Lecture 02
Voting classiers, training error of boosting.
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In this lecture we consider the classication problem, i.e. Y = cfw_1, +1.
Consider a family of weak classiers
H = cfw_h : X cfw_1, +1.
Let the empirical minimizer be
n
h0 = argmin
1
I (h(Xi )
Lecture 12
VC subgraph classes of functions. Packing and covering numbers.
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VC-subgraph classes of functions
Let F = cfw_f : X R and
Cf = cfw_(x, t) X R : 0 t f (x) or f (x) t 0.
Dene class of sets C = cfw_Cf : f F .
Denition 12.1. If C is a VC clas
Lecture 15
More symmetrization. Generalized VC inequality.
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Lemma 15.1. Let , - random variables. Assume that
P ( t) et
where 1, t 0, and > 0. Furthermore, for all a > 0 assume that
E( ) E( )
where (x) = (x a)+ . Then
P ( t) e et .
(x-a)+
a
Proof. S
Lecture 14
Kolmogorovs chaining method. Dudleys entropy integral.
For f F [1, 1]n , dene R(f ) =
1
n
n
i=1 i fi .
Let d(f, g ) :=
1 n
n
i=1 (fi
gi )2
1/2
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.
Theorem 14.1.
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P f F, R(f )
n
d(0,f )
log
1/2
D(F, , d)d + 2
7/2
0
u
d(0, f )
1 eu
Lecture 13
Covering numbers of the VC subgraph classes.
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Theorem 13.1. Assume F is a VC-subgraph class and V C (F ) = V . Suppose 1 f (x) 1 for all f F
n
1
and x X . Let x1 , . . . , xn X and dene d(f, g ) = n i=1 |f (xi ) g (xi )|. Then
D(F , , d)
Lecture 10
Symmetrization. Pessimistic VC inequality.
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We are interested in bounding
n
1
I (Xi C ) P (C ) t
P sup
C C n i=1
In Lecture 7 we hinted at Symmetrization as a way to deal with the unknown P (C ).
2
Lemma 10.1. [Symmetrization] If t n ,
Lecture 09
Properties of VC classes of sets.
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Recall the denition of VC-dimension. Consider some examples:
C = cfw_(, a) and (a, ) : a R. V C (C ) = 2.
C = cfw_(a, b) (c, d). V C (C ) = 4.
d
f1 , . . . , fd : X R, C = cfw_x : k=1 k fk (x) > 0 : 1
Lecture 08
Vapnik-Chervonenkis classes of sets.
Assume f F = cfw_f : X R and x1 , . . . , xn are i.i.d. Denote Pn f =
n
1
We are interested in bounding n i=1 f (xi ) Ef .
1
n
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n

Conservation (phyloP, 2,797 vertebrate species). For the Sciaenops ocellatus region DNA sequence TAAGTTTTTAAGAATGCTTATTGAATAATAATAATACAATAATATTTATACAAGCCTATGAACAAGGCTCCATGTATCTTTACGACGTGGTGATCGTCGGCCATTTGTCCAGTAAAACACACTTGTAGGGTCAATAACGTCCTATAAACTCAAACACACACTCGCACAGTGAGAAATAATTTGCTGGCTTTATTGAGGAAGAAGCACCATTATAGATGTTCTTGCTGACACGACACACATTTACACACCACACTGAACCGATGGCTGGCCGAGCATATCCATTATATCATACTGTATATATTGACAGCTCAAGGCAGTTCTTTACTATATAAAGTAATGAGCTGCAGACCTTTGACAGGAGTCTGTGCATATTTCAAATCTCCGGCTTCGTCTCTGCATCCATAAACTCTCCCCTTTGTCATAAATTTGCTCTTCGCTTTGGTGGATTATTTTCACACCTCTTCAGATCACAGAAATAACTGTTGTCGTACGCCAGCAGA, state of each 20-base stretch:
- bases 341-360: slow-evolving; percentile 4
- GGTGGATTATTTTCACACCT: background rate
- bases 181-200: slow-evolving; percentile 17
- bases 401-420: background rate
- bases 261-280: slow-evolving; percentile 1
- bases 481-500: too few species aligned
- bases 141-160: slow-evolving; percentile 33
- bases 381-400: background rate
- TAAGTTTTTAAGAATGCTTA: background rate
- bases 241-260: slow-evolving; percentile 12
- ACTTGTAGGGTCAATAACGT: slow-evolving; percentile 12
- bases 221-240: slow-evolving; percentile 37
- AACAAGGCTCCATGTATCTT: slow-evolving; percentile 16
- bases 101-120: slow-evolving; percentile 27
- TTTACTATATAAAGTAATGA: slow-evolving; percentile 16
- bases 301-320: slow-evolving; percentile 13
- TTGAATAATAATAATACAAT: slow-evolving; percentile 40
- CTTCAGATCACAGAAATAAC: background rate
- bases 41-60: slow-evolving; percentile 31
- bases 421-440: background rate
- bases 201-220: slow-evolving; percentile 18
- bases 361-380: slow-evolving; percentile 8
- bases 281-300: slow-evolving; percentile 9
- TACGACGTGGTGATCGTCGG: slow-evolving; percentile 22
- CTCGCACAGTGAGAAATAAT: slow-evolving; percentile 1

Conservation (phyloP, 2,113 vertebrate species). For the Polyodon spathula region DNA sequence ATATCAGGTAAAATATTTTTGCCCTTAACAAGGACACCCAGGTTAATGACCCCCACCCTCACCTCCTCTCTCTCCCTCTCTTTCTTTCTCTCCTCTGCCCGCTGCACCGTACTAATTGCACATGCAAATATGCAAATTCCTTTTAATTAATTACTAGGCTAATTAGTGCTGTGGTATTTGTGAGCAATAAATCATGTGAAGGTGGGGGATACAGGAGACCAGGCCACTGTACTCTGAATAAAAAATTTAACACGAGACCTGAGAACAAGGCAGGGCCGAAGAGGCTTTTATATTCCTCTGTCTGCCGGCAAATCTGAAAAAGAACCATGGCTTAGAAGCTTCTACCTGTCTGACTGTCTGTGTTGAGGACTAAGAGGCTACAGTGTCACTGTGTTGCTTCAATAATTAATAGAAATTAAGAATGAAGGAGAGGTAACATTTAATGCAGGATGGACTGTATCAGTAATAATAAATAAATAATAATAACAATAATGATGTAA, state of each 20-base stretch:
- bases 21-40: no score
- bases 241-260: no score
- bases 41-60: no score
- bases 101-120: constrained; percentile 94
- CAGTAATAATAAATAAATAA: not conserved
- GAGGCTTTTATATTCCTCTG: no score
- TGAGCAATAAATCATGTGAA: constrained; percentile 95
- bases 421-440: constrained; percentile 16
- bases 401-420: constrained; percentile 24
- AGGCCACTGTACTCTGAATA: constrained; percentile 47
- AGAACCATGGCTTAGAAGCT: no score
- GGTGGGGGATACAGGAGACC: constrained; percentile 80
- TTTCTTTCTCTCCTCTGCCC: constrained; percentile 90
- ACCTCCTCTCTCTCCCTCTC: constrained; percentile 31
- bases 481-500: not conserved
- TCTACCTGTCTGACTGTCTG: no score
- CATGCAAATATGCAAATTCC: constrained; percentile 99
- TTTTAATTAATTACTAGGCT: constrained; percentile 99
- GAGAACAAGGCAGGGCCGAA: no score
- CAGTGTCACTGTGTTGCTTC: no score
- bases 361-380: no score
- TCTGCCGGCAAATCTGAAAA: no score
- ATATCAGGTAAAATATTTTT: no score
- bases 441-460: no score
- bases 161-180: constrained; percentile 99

i=1
f (xi ) and Pf =
f dP = Ef .
Worst-case scenario is the value
su
Lecture 07
Hoeding, Hoeding-Cherno, and Khinchine inequalities.
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Let a1 , . . . , an R and let 1 , . . . , n be i.i.d. Rademacher random variables: P (i = 1) = P (i = 1) = 0.5.
Theorem 7.1. [Hoeding] For t 0,
n
t2
P
i ai t exp n
.
2 i=1 a2
i
i=1
Pro
Lecture 11
Optimistic VC inequality.
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Last time we proved the Pessimistic VC inequality:
V
n
1
nt2
2en
I (Xi C ) P (C ) t 4
P sup
e 8 ,
V
C n i=1
which can be rewritten with
t=
8
n
2en
log 4 + V log
+u
V
as
n
1
8
2en
P sup
I (Xi C ) P (C )
lo
Lecture 06
Bernsteins inequality.
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Last time we proved Bennetts inequality: EX = 0, EX 2 = 2 , |X | < M = const, X1 , , Xn independent
copies of X , and t 0. Then
P
n
Xi t
i=1
n 2
tM
exp 2
,
n 2
M
where (x) = (1 + x) log(1 + x) x.
If X is small, (
Lecture 05
One dimensional concentration inequalities. Bennetts inequality.
For a xed f F , if we observe
1
n
n
i=1
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I (f (Xi ) = Yi ) is small, can we say that P (f (X ) = Y ) is small? By
the Law of Large Numbers,
n
1
I (f (Xi ) = Yi ) EI (f (X )
Lecture 04
Generalization error of SVM.
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Assume we have samples z1 = (x1 , y1 ), . . . , zn = (xn , yn ) as well as a new sample zn+1 . The classier trained
on the data z1 , . . . , zn is fz1 ,.,zn .
The error of this classier is
Error(z1 , . . . ,
Lecture 03
Support vector machines (SVM).
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As in the previous lecture, consider the classication setting. Let X = Rd , Y = cfw_+1, 1, and
H = cfw_x + b, Rd , b R
where | | = 1.
We would like to maximize over the choice of hyperplanes the minimal dis
Lecture 16
Consequences of the generalized VC inequality.
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In Lecture 15, we proved the following Generalized VC inequality
n
29 / 2
1
f (xi ) Ex
P f F , Ef
n i=1
n
d(f, g ) =
d(0,f )
log
1/2
7/2
D(F , , d)d + 2
0
n
1
2
(f (xi ) f (x ) g (xi ) + g